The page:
Tennessee Republicans just can't bring themselves to say neo-Nazis are bad.
The Republican-controlled Tennessee legislature has, for the second time in a month, rejected a resolution condemning neo-Nazi groups.
Democratic state Rep. John Ray Clemmons, who introduced the resolution, did not receive a second on his motion to proceed on his committee.
Republicans on the committee who blocked it from proceeding "later described the resolution as a trap designed to embarrass them," NPR reported.
"I didn't think there was anything controversial about this resolution," he said last month when Republicans refused to move it forward.
House Majority Leader Glen Casada said that if Clemmons introduced his resolution again, Republicans would "definitely" support it this time.
"Glen Casada is full of crap," Clemmons told Nashville Public Radio. "Feel free to quote me."
On Monday, Republican Rep. Ryan Williams asked his fellow Republicans to withdraw a similar resolution. The second bill was nearly identical to the first, but omitted language urging law enforcement to go after white supremacist groups as "domestic terrorist organizations."
Republicans hold 28 of the 33 Senate seats in the Senate and 74 of the 99 seats in the House.
Clemmons had filed his version of the resolution a few days after the "Unite the Right" rally in Charlottesville, Virginia.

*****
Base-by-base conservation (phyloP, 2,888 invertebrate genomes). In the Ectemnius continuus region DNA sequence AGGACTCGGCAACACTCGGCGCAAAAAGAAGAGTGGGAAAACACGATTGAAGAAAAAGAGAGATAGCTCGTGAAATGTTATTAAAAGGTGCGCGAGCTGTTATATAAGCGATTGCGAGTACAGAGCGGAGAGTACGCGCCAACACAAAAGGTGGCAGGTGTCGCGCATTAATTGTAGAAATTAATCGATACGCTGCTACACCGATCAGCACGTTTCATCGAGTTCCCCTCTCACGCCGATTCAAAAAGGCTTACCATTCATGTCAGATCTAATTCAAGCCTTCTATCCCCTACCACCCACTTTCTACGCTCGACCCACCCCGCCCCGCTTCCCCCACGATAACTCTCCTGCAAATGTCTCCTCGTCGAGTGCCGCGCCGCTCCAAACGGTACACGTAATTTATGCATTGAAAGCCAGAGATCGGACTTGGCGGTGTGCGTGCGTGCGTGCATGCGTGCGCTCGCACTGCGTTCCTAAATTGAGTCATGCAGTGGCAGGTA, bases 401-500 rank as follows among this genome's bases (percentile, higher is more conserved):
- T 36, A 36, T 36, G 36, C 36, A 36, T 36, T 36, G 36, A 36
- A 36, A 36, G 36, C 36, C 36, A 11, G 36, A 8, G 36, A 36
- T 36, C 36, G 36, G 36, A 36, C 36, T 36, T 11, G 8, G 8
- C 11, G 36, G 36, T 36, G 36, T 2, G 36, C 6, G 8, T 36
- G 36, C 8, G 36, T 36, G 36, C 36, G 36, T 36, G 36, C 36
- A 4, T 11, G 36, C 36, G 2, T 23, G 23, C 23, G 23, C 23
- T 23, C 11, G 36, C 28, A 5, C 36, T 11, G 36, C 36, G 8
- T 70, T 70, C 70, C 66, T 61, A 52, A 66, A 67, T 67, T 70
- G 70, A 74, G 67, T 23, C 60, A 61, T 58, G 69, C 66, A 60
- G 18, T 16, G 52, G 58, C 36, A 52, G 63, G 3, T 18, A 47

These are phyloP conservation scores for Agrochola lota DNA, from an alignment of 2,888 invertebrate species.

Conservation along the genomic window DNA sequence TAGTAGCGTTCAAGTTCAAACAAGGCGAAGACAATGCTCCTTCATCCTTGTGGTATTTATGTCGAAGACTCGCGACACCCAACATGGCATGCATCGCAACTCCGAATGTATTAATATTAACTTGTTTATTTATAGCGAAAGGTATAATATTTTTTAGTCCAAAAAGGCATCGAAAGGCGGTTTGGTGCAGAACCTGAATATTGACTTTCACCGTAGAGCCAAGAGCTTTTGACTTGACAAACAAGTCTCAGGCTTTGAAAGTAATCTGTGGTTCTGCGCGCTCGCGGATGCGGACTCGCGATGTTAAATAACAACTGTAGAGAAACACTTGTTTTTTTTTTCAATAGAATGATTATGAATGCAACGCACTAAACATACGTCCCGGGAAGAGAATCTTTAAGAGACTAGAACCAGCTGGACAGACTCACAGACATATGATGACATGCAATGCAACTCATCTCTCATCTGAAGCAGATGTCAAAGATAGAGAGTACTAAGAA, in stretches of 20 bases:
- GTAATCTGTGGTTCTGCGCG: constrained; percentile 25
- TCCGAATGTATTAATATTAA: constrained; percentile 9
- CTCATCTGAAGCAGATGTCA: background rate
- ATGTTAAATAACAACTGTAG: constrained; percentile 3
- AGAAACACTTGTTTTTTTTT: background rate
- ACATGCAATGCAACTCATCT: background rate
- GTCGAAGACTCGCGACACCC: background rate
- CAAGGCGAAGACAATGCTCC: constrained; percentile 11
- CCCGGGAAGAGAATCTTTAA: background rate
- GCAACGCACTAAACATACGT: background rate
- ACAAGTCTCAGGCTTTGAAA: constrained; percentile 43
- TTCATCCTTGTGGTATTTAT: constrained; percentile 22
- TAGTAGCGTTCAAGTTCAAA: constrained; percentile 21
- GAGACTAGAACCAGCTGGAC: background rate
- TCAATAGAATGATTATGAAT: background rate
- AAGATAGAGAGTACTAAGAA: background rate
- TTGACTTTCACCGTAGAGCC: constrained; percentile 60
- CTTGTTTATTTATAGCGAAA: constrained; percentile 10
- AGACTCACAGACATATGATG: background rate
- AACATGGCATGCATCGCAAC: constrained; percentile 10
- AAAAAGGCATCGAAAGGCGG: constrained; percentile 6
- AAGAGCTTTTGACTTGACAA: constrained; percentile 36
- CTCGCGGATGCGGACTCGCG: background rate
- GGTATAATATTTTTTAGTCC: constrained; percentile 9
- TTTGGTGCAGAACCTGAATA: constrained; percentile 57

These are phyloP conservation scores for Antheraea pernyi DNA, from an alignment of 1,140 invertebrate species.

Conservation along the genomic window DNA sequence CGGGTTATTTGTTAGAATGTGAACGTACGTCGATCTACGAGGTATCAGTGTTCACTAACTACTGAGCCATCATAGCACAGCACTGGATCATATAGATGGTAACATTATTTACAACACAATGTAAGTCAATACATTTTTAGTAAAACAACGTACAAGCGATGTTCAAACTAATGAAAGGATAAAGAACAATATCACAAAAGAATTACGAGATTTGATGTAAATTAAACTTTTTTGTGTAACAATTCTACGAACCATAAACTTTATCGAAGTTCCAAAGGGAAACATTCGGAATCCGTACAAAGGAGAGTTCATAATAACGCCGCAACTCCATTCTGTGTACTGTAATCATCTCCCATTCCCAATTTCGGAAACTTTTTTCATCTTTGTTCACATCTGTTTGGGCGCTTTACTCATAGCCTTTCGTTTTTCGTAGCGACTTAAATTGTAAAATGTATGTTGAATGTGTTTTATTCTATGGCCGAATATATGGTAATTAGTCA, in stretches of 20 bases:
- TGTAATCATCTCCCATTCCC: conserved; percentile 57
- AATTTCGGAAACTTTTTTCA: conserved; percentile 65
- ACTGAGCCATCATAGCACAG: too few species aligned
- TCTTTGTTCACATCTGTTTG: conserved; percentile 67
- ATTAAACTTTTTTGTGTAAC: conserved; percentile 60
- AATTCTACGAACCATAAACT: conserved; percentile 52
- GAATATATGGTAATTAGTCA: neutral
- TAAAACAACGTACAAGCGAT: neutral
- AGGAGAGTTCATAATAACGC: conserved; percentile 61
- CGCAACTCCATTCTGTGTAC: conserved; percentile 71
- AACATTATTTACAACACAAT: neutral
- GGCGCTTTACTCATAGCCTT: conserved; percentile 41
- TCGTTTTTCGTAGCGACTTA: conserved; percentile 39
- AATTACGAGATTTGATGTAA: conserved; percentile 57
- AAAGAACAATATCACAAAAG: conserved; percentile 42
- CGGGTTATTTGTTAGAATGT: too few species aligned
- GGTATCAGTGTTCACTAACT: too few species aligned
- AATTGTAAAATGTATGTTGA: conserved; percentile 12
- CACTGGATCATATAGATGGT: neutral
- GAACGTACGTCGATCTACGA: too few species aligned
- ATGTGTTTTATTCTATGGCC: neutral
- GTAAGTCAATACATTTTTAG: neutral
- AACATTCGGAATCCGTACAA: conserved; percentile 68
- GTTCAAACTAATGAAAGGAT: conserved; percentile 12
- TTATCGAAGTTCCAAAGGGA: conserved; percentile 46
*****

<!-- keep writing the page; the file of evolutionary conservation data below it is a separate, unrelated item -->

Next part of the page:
The group Forward Majority slammed the legislature's failure to demonstrate moral leadership.
"The Republican Party's growing affinity for neo-Nazism is truly shocking," said the group's communications director, Ben Wexler-Waite, in a statement to Shareblue Media. "And given Republicans control the legislature in Tennessee, national GOP groups like the RNC and the RSLC have a moral obligation to speak out immediately."
He added, "The continued silence of national Republicans tells you everything you need to know about the Republican Party in the year 2018."
Condemning Nazis seems like it should be easy to do. But Republicans at the state level seem to be marching in lockstep with Trump, the national leader of the party.
When he refuses to directly repudiate or condemn Nazis, despite their support of ethnic cleansing and mass murder, that message trickles down to the state level.
The Republican embrace results in legislative impotence, where even a lopsided body cannot find a way to act against obvious hate.
When Tennessee Republicans give neo-Nazis a pass, they have learned it by watching Trump.